Details: Where other hand-centric stances rise above eye level, The Gratitude allows the white Christian to do something with their hands without actually distracting anyone outside of their row. Any song that involves the word "thank" is perfect for this stance. Many Touchdown Jesus stances repetitiously downgrade to this stance during the less-peppy verses, only to jump back into Touchdown Jesus for the louder (and therefore far-more-spiritual) chorus. The Gratitude is a great middle-ground stance which features a perfect combination of self-confidence and humility that all white Christians crave.



Stance: The Nonchalant

Technique: Hands in Pockets or held together behind back

Details: Power is the name of the game here. Clenching a fist behind the back shows those other sissy stances who's boss. Rocking a hand or two in pockets keeps this "silent assassin" representing the old school. As a fringe benefit, having your hand on your wallet is always a good reminder about the upcoming offering.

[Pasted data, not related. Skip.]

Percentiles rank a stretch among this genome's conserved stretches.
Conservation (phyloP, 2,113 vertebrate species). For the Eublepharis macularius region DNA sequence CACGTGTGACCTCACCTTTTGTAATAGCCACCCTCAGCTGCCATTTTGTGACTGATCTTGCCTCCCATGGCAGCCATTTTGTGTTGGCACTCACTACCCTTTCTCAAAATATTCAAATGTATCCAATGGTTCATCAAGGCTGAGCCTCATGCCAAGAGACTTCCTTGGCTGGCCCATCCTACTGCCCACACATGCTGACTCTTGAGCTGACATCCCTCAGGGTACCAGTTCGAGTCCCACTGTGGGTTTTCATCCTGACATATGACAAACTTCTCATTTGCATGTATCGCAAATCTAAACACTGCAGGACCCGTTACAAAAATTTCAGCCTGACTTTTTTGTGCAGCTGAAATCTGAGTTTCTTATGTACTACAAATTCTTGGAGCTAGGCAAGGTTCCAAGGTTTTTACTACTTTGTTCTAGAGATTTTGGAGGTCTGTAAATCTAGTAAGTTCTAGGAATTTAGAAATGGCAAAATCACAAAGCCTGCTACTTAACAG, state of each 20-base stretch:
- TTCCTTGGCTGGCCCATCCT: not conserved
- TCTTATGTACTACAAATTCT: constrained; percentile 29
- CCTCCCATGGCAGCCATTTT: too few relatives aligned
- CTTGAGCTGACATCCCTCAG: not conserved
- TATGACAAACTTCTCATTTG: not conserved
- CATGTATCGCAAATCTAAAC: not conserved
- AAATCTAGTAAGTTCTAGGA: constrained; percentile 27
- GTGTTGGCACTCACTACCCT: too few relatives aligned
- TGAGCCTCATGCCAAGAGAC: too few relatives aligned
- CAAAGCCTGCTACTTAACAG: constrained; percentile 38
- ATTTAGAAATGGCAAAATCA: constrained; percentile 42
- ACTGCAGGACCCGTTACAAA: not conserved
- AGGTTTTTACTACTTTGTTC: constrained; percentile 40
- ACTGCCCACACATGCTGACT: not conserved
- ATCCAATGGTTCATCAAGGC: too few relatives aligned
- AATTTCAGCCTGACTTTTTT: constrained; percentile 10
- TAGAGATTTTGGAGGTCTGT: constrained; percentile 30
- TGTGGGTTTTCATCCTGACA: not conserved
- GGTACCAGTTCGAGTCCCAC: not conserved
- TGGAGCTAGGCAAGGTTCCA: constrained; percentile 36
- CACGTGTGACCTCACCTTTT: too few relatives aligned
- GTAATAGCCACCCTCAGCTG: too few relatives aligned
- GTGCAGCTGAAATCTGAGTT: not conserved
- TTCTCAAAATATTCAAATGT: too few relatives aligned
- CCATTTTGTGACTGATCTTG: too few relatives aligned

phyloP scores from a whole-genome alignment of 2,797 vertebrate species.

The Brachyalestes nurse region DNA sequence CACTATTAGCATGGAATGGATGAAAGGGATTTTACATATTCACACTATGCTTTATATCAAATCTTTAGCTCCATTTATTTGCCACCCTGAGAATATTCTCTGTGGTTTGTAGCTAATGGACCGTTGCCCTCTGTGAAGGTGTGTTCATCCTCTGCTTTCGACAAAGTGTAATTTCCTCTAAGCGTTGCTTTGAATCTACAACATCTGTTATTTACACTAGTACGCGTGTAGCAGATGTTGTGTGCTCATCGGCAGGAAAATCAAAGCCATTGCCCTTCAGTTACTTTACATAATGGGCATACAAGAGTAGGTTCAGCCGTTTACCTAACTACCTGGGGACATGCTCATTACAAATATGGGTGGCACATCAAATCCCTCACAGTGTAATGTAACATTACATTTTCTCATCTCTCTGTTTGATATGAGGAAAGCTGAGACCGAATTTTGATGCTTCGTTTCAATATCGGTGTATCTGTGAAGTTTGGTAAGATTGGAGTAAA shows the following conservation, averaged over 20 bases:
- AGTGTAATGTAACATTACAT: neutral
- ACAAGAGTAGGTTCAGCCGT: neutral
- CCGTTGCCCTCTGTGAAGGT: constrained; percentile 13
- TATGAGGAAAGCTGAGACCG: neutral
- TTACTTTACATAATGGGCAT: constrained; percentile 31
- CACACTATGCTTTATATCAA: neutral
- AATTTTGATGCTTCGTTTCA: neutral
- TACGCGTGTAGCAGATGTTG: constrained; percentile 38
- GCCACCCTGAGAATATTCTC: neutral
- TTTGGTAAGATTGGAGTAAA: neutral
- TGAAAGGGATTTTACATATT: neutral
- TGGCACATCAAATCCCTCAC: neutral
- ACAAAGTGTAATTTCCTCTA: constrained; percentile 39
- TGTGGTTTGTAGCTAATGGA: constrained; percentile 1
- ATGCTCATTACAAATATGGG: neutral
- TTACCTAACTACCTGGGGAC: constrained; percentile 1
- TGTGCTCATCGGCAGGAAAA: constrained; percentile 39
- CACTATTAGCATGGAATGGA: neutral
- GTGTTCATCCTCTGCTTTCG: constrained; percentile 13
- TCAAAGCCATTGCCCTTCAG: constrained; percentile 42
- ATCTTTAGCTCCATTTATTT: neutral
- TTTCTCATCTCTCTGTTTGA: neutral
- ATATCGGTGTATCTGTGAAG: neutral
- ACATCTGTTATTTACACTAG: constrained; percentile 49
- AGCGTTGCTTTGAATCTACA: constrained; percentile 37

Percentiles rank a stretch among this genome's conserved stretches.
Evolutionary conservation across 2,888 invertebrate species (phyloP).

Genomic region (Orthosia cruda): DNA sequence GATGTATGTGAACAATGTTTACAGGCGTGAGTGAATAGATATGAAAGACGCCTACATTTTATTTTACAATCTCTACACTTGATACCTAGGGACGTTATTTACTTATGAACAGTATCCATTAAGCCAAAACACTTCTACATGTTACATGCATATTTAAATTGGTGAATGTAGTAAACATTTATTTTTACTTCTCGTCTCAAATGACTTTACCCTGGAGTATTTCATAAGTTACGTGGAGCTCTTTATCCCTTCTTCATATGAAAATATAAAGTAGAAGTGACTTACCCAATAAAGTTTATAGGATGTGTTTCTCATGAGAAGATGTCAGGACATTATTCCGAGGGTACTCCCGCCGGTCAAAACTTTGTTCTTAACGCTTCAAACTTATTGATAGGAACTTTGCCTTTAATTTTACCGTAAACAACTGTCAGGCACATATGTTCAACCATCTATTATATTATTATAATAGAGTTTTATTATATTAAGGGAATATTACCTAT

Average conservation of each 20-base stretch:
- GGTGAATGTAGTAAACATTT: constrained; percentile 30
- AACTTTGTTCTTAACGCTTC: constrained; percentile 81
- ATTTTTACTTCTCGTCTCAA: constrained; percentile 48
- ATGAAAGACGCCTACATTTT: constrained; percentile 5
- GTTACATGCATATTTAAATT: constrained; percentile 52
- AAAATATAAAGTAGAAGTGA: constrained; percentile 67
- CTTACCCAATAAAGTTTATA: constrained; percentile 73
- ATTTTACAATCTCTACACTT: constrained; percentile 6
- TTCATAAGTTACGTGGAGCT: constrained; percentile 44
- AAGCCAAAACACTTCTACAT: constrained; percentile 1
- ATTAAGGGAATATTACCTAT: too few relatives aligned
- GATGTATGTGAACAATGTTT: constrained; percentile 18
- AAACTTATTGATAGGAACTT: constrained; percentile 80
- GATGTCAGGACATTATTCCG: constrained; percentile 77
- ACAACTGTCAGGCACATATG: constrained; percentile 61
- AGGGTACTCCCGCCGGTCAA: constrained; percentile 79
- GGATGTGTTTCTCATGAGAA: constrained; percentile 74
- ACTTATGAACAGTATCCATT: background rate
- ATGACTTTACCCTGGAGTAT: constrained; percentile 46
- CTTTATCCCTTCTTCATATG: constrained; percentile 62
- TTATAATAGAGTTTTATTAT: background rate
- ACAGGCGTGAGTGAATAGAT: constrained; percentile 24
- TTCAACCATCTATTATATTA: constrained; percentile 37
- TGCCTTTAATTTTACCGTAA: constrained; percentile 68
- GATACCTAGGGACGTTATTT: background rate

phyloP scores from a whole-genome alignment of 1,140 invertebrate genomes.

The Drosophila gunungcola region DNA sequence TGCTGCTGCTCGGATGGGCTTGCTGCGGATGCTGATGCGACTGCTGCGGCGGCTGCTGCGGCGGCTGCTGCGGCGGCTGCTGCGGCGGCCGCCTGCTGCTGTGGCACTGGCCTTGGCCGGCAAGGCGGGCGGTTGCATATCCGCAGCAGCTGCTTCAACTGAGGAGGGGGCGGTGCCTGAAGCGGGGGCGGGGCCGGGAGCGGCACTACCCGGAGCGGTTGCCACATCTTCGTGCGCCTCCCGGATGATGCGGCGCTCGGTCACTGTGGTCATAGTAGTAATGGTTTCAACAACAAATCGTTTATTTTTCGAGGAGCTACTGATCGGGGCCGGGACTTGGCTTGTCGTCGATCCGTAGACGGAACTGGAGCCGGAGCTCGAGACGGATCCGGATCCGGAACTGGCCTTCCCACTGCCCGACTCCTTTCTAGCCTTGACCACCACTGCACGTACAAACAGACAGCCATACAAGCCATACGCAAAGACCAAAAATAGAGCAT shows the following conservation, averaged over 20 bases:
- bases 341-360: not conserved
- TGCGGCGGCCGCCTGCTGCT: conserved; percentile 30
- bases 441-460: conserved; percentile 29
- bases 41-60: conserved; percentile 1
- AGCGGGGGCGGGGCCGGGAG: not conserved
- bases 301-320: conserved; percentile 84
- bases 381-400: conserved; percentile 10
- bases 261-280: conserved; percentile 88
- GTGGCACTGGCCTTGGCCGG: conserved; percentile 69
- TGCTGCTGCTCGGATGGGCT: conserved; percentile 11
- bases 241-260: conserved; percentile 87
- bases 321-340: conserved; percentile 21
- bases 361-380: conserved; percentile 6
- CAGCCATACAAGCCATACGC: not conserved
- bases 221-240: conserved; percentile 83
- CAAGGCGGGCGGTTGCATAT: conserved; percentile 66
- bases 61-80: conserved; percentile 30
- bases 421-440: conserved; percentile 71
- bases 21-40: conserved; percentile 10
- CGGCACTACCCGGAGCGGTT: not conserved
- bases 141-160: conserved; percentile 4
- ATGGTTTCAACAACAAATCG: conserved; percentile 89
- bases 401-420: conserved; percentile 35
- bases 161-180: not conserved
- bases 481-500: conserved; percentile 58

Stance: The Literalist

Technique: Body and words are one- a veritable worshiping mime

Details: This stance is either for the career white Christian, or the recent, on-fire convert. Not for the meek, all eyes within a 50 foot radius will be upon the literalist. This stance takes a much more literal attitude to worship lyrics and physically does whatever the lyrics call for. For instance, "We fall down, we lay our crowns at the feet of Jesus" is accompanied by literally laying down (and removing any crowns where applicable). "We stand and lift up our hands," is accompanied by literally standing and lifting up hands.

**Don't forget to take our poll listing YOUR designated worship stance**

Saturday, September 18, 2010

#96 Social Justice


White Christians are deeply bothered by sin in society. However, those in secular society don't much like it when white Christians discuss abortion, sex before marriage, or homosexuality - it's not politically correct. Speaking out about against poverty, on the other hand, is like denouncing those couples who sit on the same side of a booth when no one is on the other side: it's something everyone can agree on.